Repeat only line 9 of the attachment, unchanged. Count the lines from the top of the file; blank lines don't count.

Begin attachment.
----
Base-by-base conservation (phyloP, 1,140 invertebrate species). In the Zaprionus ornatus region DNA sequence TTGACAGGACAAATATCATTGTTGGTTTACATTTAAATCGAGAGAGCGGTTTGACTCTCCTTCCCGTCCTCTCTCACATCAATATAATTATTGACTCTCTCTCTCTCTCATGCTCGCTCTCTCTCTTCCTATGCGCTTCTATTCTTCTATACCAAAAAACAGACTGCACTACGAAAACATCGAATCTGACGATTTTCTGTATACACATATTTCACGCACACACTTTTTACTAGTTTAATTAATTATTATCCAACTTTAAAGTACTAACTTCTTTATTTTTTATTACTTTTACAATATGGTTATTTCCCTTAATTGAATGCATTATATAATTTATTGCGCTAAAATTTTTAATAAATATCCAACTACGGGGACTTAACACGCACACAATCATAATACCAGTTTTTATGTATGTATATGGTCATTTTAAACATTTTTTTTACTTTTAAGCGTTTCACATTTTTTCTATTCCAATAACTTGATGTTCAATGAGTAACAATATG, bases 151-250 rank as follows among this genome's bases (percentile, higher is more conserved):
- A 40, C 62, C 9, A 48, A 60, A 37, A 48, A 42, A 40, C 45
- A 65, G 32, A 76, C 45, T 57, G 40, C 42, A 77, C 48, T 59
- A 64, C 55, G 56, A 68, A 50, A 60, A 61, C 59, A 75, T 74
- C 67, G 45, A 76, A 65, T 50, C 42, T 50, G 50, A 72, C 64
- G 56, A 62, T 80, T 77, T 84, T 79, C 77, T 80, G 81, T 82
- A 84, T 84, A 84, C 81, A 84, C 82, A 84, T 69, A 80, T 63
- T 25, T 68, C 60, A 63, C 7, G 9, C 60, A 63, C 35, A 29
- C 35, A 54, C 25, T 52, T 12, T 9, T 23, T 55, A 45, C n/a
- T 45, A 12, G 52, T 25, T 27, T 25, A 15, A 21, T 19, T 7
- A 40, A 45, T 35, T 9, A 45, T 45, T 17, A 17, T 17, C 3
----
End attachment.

- C 35, A 54, C 25, T 52, T 12, T 9, T 23, T 55, A 45, C n/a